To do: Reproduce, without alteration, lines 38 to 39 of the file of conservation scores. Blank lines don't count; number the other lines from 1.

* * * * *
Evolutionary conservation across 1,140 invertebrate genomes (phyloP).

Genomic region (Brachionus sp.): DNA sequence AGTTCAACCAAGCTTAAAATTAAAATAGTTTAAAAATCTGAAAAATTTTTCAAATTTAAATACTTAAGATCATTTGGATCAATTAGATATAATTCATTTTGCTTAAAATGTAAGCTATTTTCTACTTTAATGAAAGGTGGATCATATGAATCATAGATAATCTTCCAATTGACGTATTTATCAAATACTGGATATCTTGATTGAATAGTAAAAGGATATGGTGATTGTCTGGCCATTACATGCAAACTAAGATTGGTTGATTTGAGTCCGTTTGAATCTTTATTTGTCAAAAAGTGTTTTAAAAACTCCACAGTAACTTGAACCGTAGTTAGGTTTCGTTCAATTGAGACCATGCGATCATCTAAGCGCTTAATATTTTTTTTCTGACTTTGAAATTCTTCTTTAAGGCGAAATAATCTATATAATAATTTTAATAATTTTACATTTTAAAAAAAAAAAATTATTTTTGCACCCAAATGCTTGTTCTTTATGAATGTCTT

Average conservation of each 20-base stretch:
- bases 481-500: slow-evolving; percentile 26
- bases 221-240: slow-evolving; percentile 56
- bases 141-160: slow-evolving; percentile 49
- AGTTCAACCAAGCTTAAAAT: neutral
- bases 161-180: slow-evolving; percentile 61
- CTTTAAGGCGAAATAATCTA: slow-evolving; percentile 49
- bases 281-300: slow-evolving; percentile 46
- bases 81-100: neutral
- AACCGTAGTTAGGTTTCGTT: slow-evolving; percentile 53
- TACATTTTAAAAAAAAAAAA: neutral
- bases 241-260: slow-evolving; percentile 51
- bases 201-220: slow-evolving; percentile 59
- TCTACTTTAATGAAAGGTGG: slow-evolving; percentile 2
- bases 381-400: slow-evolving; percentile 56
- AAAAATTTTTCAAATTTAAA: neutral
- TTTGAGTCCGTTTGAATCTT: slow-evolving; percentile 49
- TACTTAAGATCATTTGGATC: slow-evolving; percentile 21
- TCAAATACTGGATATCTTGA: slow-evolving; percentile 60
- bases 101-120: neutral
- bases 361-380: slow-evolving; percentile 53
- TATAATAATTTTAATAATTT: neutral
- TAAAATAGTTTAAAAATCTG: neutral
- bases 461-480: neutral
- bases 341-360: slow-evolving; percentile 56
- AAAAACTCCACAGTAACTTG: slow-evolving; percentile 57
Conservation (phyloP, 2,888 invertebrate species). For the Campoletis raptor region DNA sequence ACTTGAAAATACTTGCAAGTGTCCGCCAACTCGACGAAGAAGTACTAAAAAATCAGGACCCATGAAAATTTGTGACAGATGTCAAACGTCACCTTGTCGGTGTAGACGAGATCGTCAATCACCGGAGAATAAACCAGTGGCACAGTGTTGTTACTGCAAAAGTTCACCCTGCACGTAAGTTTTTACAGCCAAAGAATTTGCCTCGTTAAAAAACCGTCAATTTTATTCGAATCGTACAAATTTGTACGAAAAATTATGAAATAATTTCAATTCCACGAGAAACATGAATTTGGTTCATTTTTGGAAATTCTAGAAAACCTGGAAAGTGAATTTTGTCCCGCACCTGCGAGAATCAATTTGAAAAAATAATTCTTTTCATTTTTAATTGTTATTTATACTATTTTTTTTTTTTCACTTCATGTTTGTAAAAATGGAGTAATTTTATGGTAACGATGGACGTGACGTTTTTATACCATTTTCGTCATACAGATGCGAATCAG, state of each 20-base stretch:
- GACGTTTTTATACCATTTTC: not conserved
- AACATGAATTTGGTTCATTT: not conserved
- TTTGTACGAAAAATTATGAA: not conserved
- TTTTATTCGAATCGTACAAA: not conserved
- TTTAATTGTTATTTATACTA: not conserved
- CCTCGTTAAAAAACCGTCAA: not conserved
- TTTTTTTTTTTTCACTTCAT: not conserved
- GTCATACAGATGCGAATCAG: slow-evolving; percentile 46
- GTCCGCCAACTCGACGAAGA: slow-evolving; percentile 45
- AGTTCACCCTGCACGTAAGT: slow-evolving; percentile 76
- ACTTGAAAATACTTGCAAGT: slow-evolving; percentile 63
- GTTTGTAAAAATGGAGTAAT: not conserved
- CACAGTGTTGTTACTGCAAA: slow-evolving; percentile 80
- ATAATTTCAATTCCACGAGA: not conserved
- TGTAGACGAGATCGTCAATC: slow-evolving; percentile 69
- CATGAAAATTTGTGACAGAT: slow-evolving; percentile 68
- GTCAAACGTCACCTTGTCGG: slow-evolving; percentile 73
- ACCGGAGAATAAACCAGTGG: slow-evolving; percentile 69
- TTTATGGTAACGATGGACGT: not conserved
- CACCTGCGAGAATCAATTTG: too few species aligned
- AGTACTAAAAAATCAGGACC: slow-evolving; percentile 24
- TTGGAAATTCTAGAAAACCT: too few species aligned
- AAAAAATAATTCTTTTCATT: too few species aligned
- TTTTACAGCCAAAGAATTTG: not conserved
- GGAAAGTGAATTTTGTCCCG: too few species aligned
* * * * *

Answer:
- GTCCGCCAACTCGACGAAGA: slow-evolving; percentile 45
- AGTTCACCCTGCACGTAAGT: slow-evolving; percentile 76